The Status and Potential of Europe’s Atlantic Fisheries
This is the first of a 3 part series on Europe’s Atlantic Fisheries. In part 1 we explore the status and potential of stocks that have been subjected to scientific analysis by the ICES Science Process.
The Northeast Atlantic is one of the most productive fisheries regions in the world and the place where most modern industrial fishing originated. Statistics on catch in this region are available from FAO as region 27, which almost totally overlaps with the ICES statistical areas shown in the Figure 1 below.
The total catch reported to FAO is shown in Figure 2 and, since the 1970s, has fluctuated between 9 and 13 million metric tonnes. There has been a consistent decline since about 2000, so the catch is now about 8 MMT.
174 individual stocks are assessed through the science process of ICES and these assessments generally provide the history of catch, total abundance, spawning stock size, fishing mortality rate and annual recruitment. These data are available in the RAM Legacy Stock Assessment Database.
The total catch represented in the assessments in the RAM Legacy Database for NE Atlantic is shown in Figure 3. From 1950 to 1980 the ICES assessed stocks in that period covered roughly ½ of the total catch reported to FAO since few ICES assessments begin as early as 1950. However, since 1980 the assessments have covered 90% of the total catch reported to the FAO from the NE Atlantic.
Thus, through the scientific process of ICES we have a good idea of the trends in the status of the fish stocks that make up most of the food production from the NE Arctic with almost total coverage of the abundance of stocks since 1980.
A key feature of fisheries stocks and catch in the NE Atlantic is the great diversity in the size and potential catch of the fish stocks. Although there are landings data for 465 species or taxa of fish and invertebrates in the FAO catch data base for the NE Atlantic, 4 species (Herring, cod, mackerel and capelin) constitute over 50% of the catch (in weight) since 1950, 14 species constitute 80% of historical catch, and 50 species constitute 95% of the historical catch. The 174 stocks assessed by ICES (many of the same species from different regions) constitute 90% of the potential catch.
This is illustrated below where the species are ranked in order of catch and the cumulative percentage of catch up to and included that species is shown. The largest species, Atlantic herring, constitutes 20% of the total catch; adding Atlantic cod brings us to about 30% of total catch and the first 20 species constitute 85% of total catch.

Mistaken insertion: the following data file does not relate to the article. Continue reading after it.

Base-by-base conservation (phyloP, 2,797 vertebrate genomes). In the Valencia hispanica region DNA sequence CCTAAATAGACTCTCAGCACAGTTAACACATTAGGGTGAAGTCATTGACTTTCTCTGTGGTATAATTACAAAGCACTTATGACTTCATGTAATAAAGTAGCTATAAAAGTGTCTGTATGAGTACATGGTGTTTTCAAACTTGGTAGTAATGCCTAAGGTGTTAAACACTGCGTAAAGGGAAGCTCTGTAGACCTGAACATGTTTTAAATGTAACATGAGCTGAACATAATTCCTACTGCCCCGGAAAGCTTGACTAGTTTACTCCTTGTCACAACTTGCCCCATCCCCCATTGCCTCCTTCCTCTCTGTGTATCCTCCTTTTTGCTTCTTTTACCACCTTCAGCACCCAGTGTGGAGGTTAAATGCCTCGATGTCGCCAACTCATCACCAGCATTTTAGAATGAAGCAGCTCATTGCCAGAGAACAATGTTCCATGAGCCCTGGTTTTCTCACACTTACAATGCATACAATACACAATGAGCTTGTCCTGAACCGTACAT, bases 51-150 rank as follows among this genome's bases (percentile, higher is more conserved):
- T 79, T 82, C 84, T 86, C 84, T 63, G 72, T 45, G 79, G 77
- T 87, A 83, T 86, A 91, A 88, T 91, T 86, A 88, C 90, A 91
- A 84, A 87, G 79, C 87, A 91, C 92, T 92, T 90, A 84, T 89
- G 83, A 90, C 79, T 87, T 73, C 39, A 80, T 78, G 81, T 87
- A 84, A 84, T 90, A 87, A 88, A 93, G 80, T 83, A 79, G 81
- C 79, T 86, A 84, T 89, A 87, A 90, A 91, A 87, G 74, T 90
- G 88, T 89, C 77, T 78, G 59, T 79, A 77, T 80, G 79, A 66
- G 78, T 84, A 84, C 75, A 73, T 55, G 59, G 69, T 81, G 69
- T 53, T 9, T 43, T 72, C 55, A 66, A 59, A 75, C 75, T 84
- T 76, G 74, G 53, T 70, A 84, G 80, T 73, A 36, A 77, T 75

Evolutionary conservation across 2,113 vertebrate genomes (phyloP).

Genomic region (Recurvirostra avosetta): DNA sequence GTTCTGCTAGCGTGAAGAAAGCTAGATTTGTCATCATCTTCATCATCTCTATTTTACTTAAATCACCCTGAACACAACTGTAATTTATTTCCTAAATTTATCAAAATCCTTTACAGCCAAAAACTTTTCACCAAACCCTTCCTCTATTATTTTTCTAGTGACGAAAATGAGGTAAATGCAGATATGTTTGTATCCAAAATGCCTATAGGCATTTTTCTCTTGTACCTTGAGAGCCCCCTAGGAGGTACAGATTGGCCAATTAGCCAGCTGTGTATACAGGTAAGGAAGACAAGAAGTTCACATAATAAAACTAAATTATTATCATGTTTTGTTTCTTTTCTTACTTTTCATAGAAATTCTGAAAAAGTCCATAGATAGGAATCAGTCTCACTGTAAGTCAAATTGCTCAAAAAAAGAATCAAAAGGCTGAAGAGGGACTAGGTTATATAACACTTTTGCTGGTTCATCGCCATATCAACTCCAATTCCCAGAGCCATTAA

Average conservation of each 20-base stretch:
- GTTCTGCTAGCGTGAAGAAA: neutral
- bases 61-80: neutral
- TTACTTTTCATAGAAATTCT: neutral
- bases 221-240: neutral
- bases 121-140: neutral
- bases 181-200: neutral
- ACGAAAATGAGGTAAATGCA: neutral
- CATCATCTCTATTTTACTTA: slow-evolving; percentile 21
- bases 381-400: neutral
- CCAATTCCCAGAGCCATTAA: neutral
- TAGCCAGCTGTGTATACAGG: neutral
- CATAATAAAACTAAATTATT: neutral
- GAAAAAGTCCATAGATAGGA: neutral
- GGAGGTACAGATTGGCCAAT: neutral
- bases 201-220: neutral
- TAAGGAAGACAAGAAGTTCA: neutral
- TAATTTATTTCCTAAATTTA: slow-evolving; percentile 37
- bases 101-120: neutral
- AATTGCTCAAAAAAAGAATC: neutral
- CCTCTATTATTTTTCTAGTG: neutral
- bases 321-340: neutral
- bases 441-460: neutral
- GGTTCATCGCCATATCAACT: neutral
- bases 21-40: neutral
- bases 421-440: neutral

So in any analysis dealing with the potential yield of these fisheries we must be clear whether we are giving all stocks equal weight or considering the importance of the larger stocks. If our concern is yield and food production, we must consider the size of the stock.
Trends in abundance
For the assessed stocks, trends in abundance are shown in figure 5.
The total abundance estimate declined from 110 MMT in the early 1950s to a low of 46 MMT in 1990 but has grown to 62 MMT as of 2014.
So why have stocks declined and then increased? The answer is quite simple: fishing pressure was too high. With improved management, fishing pressure has been reduced and abundance is increasing. The fraction of the total biomass of fish that was caught increased from about 10% in 1950 to an average of 25% from 1970-1995 but has since declined to a little less than 15% (Figure 6).
A central feature in most national and international legislation is the concept of Maximum Sustainable Yield (MSY) as the goal of MSY management is to maximize long-term catch and stock health. For any given fish stock, there are three associated quantities: MSY, Umsy, and Bmsy. MSY is the average tonnage of fish that can be caught each year in the long term on a sustainable basis. Associated with MSY is a rate of harvesting, commonly called Umsy. Umsy is the fraction of the population harvested each year that will produce MSY. Finally, there is Bmsy, the average biomass the stock would be at if it was harvested at Umsy. For most stocks we can estimate MSY, Bmsy and Umsy. Plotting Umsy against Bmsy gives what is known as a Kobi plot seen in Figure 7.
In this plot, each stock is a circle. The size of the circle is proportional to the MSY for the stock, so big stocks are big circles and small stocks are small circles. To maximize long term sustainable yield, the stocks should be near 1 on both axes, the place where the two orange lines cross, which divide the space into four quadrants.